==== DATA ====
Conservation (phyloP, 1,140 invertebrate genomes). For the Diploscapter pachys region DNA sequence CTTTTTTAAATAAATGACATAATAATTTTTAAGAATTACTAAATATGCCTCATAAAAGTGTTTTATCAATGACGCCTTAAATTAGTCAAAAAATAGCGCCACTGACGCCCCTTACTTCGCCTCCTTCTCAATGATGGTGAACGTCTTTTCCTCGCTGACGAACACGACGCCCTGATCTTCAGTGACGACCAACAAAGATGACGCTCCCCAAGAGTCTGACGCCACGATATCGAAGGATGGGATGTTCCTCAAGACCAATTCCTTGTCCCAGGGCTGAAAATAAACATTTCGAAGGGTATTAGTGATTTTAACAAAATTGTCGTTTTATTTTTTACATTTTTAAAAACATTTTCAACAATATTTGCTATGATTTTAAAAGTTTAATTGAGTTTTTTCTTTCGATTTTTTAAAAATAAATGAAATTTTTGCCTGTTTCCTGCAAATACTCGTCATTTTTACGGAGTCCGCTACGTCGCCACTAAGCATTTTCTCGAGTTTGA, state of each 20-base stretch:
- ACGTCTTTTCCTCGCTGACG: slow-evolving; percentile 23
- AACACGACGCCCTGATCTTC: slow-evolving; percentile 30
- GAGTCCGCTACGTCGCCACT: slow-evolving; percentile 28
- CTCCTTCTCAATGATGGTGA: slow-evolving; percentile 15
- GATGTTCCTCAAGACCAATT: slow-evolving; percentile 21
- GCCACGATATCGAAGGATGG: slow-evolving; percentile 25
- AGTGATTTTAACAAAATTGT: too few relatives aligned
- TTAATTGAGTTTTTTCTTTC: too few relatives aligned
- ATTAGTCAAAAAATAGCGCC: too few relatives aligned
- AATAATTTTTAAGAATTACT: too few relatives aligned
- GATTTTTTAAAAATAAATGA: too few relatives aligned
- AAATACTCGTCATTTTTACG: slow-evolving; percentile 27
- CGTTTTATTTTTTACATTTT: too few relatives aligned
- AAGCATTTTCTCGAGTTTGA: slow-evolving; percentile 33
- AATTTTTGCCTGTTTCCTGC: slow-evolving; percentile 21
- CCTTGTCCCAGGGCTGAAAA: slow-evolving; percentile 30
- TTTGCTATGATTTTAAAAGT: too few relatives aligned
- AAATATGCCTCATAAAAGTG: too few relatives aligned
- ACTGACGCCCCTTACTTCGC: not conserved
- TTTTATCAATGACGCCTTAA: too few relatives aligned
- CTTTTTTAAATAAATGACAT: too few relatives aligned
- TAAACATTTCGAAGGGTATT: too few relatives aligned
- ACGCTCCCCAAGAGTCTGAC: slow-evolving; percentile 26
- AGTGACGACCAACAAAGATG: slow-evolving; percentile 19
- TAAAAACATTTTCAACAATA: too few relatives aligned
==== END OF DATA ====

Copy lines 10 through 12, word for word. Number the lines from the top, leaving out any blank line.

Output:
- ATTAGTCAAAAAATAGCGCC: too few relatives aligned
- AATAATTTTTAAGAATTACT: too few relatives aligned
- GATTTTTTAAAAATAAATGA: too few relatives aligned